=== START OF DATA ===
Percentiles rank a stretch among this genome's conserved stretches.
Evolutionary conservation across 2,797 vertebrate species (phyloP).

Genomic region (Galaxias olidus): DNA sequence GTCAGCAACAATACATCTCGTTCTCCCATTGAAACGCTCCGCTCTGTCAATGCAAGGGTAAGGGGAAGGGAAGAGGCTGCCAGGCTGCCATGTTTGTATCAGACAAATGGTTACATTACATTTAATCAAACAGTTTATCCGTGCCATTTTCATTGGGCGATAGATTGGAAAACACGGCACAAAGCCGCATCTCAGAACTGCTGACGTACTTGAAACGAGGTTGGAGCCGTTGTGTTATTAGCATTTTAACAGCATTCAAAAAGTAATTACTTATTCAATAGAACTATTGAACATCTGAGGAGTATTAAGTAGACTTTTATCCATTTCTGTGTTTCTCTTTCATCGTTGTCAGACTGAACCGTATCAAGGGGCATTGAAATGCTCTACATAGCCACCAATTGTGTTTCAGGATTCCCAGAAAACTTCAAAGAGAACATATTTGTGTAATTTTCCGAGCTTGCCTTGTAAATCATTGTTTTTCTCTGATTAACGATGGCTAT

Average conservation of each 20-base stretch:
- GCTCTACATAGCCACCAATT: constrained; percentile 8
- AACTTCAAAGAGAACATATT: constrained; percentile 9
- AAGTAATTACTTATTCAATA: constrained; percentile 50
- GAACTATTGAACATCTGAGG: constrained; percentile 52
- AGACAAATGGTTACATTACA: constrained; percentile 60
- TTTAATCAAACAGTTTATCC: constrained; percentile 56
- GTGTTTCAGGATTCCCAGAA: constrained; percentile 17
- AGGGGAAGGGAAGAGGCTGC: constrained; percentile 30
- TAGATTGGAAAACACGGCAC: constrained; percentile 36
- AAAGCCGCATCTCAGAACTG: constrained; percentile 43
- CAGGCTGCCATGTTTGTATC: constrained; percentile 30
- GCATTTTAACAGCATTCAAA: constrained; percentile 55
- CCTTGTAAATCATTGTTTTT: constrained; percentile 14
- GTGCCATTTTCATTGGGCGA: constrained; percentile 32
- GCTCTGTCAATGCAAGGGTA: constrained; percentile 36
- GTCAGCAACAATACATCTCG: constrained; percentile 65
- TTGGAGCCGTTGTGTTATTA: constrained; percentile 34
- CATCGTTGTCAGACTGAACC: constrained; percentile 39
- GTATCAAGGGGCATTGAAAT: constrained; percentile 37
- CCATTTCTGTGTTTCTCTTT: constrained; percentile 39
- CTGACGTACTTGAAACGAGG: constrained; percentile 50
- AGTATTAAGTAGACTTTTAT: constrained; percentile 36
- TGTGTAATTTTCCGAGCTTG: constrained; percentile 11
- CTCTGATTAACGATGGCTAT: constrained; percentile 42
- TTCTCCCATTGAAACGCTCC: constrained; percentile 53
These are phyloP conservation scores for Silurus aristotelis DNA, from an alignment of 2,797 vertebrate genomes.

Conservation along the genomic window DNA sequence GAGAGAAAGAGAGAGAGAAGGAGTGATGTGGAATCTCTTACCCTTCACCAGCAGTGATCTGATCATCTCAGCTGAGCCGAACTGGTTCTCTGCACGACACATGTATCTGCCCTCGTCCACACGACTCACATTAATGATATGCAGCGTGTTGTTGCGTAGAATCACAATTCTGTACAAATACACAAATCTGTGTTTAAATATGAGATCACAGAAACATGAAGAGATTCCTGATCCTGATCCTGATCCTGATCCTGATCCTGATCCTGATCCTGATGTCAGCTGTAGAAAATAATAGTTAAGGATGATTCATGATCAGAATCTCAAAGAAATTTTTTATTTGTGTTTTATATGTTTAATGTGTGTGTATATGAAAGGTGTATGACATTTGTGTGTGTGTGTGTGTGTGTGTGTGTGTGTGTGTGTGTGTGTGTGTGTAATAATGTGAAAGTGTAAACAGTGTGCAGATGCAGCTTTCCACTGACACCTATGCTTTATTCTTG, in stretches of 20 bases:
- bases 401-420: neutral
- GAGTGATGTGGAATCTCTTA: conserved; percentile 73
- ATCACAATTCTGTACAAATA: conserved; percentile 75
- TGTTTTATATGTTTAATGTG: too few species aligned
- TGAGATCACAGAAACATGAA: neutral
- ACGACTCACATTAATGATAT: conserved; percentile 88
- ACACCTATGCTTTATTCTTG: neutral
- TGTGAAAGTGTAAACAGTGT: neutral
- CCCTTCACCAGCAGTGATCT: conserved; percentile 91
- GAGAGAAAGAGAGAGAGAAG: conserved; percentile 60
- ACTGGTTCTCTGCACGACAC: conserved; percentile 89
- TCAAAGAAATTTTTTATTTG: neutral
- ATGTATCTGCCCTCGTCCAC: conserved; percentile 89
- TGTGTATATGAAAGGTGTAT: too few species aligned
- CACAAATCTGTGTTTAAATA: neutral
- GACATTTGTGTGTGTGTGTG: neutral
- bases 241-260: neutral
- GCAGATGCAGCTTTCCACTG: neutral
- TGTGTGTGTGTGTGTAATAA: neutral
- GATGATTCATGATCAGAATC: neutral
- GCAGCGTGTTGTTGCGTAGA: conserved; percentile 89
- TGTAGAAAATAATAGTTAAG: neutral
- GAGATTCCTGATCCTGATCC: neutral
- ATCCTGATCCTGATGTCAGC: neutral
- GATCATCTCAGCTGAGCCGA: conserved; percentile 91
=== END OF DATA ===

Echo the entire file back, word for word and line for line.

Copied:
Percentiles rank a stretch among this genome's conserved stretches.
Evolutionary conservation across 2,797 vertebrate species (phyloP).

Genomic region (Galaxias olidus): DNA sequence GTCAGCAACAATACATCTCGTTCTCCCATTGAAACGCTCCGCTCTGTCAATGCAAGGGTAAGGGGAAGGGAAGAGGCTGCCAGGCTGCCATGTTTGTATCAGACAAATGGTTACATTACATTTAATCAAACAGTTTATCCGTGCCATTTTCATTGGGCGATAGATTGGAAAACACGGCACAAAGCCGCATCTCAGAACTGCTGACGTACTTGAAACGAGGTTGGAGCCGTTGTGTTATTAGCATTTTAACAGCATTCAAAAAGTAATTACTTATTCAATAGAACTATTGAACATCTGAGGAGTATTAAGTAGACTTTTATCCATTTCTGTGTTTCTCTTTCATCGTTGTCAGACTGAACCGTATCAAGGGGCATTGAAATGCTCTACATAGCCACCAATTGTGTTTCAGGATTCCCAGAAAACTTCAAAGAGAACATATTTGTGTAATTTTCCGAGCTTGCCTTGTAAATCATTGTTTTTCTCTGATTAACGATGGCTAT

Average conservation of each 20-base stretch:
- GCTCTACATAGCCACCAATT: constrained; percentile 8
- AACTTCAAAGAGAACATATT: constrained; percentile 9
- AAGTAATTACTTATTCAATA: constrained; percentile 50
- GAACTATTGAACATCTGAGG: constrained; percentile 52
- AGACAAATGGTTACATTACA: constrained; percentile 60
- TTTAATCAAACAGTTTATCC: constrained; percentile 56
- GTGTTTCAGGATTCCCAGAA: constrained; percentile 17
- AGGGGAAGGGAAGAGGCTGC: constrained; percentile 30
- TAGATTGGAAAACACGGCAC: constrained; percentile 36
- AAAGCCGCATCTCAGAACTG: constrained; percentile 43
- CAGGCTGCCATGTTTGTATC: constrained; percentile 30
- GCATTTTAACAGCATTCAAA: constrained; percentile 55
- CCTTGTAAATCATTGTTTTT: constrained; percentile 14
- GTGCCATTTTCATTGGGCGA: constrained; percentile 32
- GCTCTGTCAATGCAAGGGTA: constrained; percentile 36
- GTCAGCAACAATACATCTCG: constrained; percentile 65
- TTGGAGCCGTTGTGTTATTA: constrained; percentile 34
- CATCGTTGTCAGACTGAACC: constrained; percentile 39
- GTATCAAGGGGCATTGAAAT: constrained; percentile 37
- CCATTTCTGTGTTTCTCTTT: constrained; percentile 39
- CTGACGTACTTGAAACGAGG: constrained; percentile 50
- AGTATTAAGTAGACTTTTAT: constrained; percentile 36
- TGTGTAATTTTCCGAGCTTG: constrained; percentile 11
- CTCTGATTAACGATGGCTAT: constrained; percentile 42
- TTCTCCCATTGAAACGCTCC: constrained; percentile 53
These are phyloP conservation scores for Silurus aristotelis DNA, from an alignment of 2,797 vertebrate genomes.

Conservation along the genomic window DNA sequence GAGAGAAAGAGAGAGAGAAGGAGTGATGTGGAATCTCTTACCCTTCACCAGCAGTGATCTGATCATCTCAGCTGAGCCGAACTGGTTCTCTGCACGACACATGTATCTGCCCTCGTCCACACGACTCACATTAATGATATGCAGCGTGTTGTTGCGTAGAATCACAATTCTGTACAAATACACAAATCTGTGTTTAAATATGAGATCACAGAAACATGAAGAGATTCCTGATCCTGATCCTGATCCTGATCCTGATCCTGATCCTGATCCTGATGTCAGCTGTAGAAAATAATAGTTAAGGATGATTCATGATCAGAATCTCAAAGAAATTTTTTATTTGTGTTTTATATGTTTAATGTGTGTGTATATGAAAGGTGTATGACATTTGTGTGTGTGTGTGTGTGTGTGTGTGTGTGTGTGTGTGTGTGTGTGTGTAATAATGTGAAAGTGTAAACAGTGTGCAGATGCAGCTTTCCACTGACACCTATGCTTTATTCTTG, in stretches of 20 bases:
- bases 401-420: neutral
- GAGTGATGTGGAATCTCTTA: conserved; percentile 73
- ATCACAATTCTGTACAAATA: conserved; percentile 75
- TGTTTTATATGTTTAATGTG: too few species aligned
- TGAGATCACAGAAACATGAA: neutral
- ACGACTCACATTAATGATAT: conserved; percentile 88
- ACACCTATGCTTTATTCTTG: neutral
- TGTGAAAGTGTAAACAGTGT: neutral
- CCCTTCACCAGCAGTGATCT: conserved; percentile 91
- GAGAGAAAGAGAGAGAGAAG: conserved; percentile 60
- ACTGGTTCTCTGCACGACAC: conserved; percentile 89
- TCAAAGAAATTTTTTATTTG: neutral
- ATGTATCTGCCCTCGTCCAC: conserved; percentile 89
- TGTGTATATGAAAGGTGTAT: too few species aligned
- CACAAATCTGTGTTTAAATA: neutral
- GACATTTGTGTGTGTGTGTG: neutral
- bases 241-260: neutral
- GCAGATGCAGCTTTCCACTG: neutral
- TGTGTGTGTGTGTGTAATAA: neutral
- GATGATTCATGATCAGAATC: neutral
- GCAGCGTGTTGTTGCGTAGA: conserved; percentile 89
- TGTAGAAAATAATAGTTAAG: neutral
- GAGATTCCTGATCCTGATCC: neutral
- ATCCTGATCCTGATGTCAGC: neutral
- GATCATCTCAGCTGAGCCGA: conserved; percentile 91